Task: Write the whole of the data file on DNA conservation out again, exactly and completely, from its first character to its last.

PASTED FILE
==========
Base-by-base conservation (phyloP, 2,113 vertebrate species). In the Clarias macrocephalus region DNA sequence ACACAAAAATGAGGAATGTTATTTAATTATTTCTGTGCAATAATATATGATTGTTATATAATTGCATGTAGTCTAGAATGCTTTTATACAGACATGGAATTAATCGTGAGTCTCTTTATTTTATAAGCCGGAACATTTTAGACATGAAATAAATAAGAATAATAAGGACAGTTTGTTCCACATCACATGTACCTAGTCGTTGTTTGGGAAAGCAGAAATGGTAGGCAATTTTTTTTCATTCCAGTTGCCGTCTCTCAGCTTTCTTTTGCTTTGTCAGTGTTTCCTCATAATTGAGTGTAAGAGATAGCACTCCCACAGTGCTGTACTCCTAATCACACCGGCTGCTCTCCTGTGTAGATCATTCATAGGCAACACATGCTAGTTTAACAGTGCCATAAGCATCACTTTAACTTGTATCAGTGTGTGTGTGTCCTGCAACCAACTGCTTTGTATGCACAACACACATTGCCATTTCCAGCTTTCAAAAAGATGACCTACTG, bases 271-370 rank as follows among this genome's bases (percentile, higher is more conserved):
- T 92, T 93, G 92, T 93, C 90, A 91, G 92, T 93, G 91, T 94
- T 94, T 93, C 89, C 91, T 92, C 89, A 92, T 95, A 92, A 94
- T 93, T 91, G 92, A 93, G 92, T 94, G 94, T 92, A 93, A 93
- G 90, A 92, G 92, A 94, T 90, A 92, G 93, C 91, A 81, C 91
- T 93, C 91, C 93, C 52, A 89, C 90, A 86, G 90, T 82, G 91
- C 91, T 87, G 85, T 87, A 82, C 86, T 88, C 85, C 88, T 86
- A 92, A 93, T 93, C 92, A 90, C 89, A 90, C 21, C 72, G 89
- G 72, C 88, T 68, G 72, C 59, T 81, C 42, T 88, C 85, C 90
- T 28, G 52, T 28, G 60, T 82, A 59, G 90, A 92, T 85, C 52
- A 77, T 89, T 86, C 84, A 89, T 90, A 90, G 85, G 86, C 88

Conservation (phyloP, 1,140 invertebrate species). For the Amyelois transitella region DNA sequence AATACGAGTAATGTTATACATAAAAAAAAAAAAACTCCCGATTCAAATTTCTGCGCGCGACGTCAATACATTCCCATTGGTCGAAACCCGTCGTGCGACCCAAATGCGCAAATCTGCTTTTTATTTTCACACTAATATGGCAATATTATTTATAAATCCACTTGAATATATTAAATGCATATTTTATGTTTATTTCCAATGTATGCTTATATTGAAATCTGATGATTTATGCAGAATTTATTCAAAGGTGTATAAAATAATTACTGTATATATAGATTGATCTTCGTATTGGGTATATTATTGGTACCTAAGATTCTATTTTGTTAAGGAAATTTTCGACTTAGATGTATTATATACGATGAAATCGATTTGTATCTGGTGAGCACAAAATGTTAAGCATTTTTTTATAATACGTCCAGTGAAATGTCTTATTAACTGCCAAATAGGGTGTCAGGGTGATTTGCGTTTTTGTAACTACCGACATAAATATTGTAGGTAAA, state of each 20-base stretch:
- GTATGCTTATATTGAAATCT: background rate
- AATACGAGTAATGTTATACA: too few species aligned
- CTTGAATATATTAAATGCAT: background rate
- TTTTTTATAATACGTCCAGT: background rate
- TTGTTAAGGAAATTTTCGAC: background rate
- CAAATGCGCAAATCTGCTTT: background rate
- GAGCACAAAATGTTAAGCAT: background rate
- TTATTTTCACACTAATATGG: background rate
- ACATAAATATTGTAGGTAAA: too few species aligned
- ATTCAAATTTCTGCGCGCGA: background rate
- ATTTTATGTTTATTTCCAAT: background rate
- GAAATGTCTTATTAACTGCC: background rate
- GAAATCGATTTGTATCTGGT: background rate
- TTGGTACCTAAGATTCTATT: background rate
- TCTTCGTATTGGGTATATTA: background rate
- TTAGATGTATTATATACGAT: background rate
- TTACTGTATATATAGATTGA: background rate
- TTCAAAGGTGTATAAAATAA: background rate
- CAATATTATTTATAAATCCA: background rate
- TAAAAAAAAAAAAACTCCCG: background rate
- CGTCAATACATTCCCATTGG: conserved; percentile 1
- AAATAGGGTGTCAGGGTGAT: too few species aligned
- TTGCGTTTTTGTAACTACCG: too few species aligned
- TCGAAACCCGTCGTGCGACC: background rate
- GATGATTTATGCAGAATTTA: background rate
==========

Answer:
Base-by-base conservation (phyloP, 2,113 vertebrate species). In the Clarias macrocephalus region DNA sequence ACACAAAAATGAGGAATGTTATTTAATTATTTCTGTGCAATAATATATGATTGTTATATAATTGCATGTAGTCTAGAATGCTTTTATACAGACATGGAATTAATCGTGAGTCTCTTTATTTTATAAGCCGGAACATTTTAGACATGAAATAAATAAGAATAATAAGGACAGTTTGTTCCACATCACATGTACCTAGTCGTTGTTTGGGAAAGCAGAAATGGTAGGCAATTTTTTTTCATTCCAGTTGCCGTCTCTCAGCTTTCTTTTGCTTTGTCAGTGTTTCCTCATAATTGAGTGTAAGAGATAGCACTCCCACAGTGCTGTACTCCTAATCACACCGGCTGCTCTCCTGTGTAGATCATTCATAGGCAACACATGCTAGTTTAACAGTGCCATAAGCATCACTTTAACTTGTATCAGTGTGTGTGTGTCCTGCAACCAACTGCTTTGTATGCACAACACACATTGCCATTTCCAGCTTTCAAAAAGATGACCTACTG, bases 271-370 rank as follows among this genome's bases (percentile, higher is more conserved):
- T 92, T 93, G 92, T 93, C 90, A 91, G 92, T 93, G 91, T 94
- T 94, T 93, C 89, C 91, T 92, C 89, A 92, T 95, A 92, A 94
- T 93, T 91, G 92, A 93, G 92, T 94, G 94, T 92, A 93, A 93
- G 90, A 92, G 92, A 94, T 90, A 92, G 93, C 91, A 81, C 91
- T 93, C 91, C 93, C 52, A 89, C 90, A 86, G 90, T 82, G 91
- C 91, T 87, G 85, T 87, A 82, C 86, T 88, C 85, C 88, T 86
- A 92, A 93, T 93, C 92, A 90, C 89, A 90, C 21, C 72, G 89
- G 72, C 88, T 68, G 72, C 59, T 81, C 42, T 88, C 85, C 90
- T 28, G 52, T 28, G 60, T 82, A 59, G 90, A 92, T 85, C 52
- A 77, T 89, T 86, C 84, A 89, T 90, A 90, G 85, G 86, C 88

Conservation (phyloP, 1,140 invertebrate species). For the Amyelois transitella region DNA sequence AATACGAGTAATGTTATACATAAAAAAAAAAAAACTCCCGATTCAAATTTCTGCGCGCGACGTCAATACATTCCCATTGGTCGAAACCCGTCGTGCGACCCAAATGCGCAAATCTGCTTTTTATTTTCACACTAATATGGCAATATTATTTATAAATCCACTTGAATATATTAAATGCATATTTTATGTTTATTTCCAATGTATGCTTATATTGAAATCTGATGATTTATGCAGAATTTATTCAAAGGTGTATAAAATAATTACTGTATATATAGATTGATCTTCGTATTGGGTATATTATTGGTACCTAAGATTCTATTTTGTTAAGGAAATTTTCGACTTAGATGTATTATATACGATGAAATCGATTTGTATCTGGTGAGCACAAAATGTTAAGCATTTTTTTATAATACGTCCAGTGAAATGTCTTATTAACTGCCAAATAGGGTGTCAGGGTGATTTGCGTTTTTGTAACTACCGACATAAATATTGTAGGTAAA, state of each 20-base stretch:
- GTATGCTTATATTGAAATCT: background rate
- AATACGAGTAATGTTATACA: too few species aligned
- CTTGAATATATTAAATGCAT: background rate
- TTTTTTATAATACGTCCAGT: background rate
- TTGTTAAGGAAATTTTCGAC: background rate
- CAAATGCGCAAATCTGCTTT: background rate
- GAGCACAAAATGTTAAGCAT: background rate
- TTATTTTCACACTAATATGG: background rate
- ACATAAATATTGTAGGTAAA: too few species aligned
- ATTCAAATTTCTGCGCGCGA: background rate
- ATTTTATGTTTATTTCCAAT: background rate
- GAAATGTCTTATTAACTGCC: background rate
- GAAATCGATTTGTATCTGGT: background rate
- TTGGTACCTAAGATTCTATT: background rate
- TCTTCGTATTGGGTATATTA: background rate
- TTAGATGTATTATATACGAT: background rate
- TTACTGTATATATAGATTGA: background rate
- TTCAAAGGTGTATAAAATAA: background rate
- CAATATTATTTATAAATCCA: background rate
- TAAAAAAAAAAAAACTCCCG: background rate
- CGTCAATACATTCCCATTGG: conserved; percentile 1
- AAATAGGGTGTCAGGGTGAT: too few species aligned
- TTGCGTTTTTGTAACTACCG: too few species aligned
- TCGAAACCCGTCGTGCGACC: background rate
- GATGATTTATGCAGAATTTA: background rate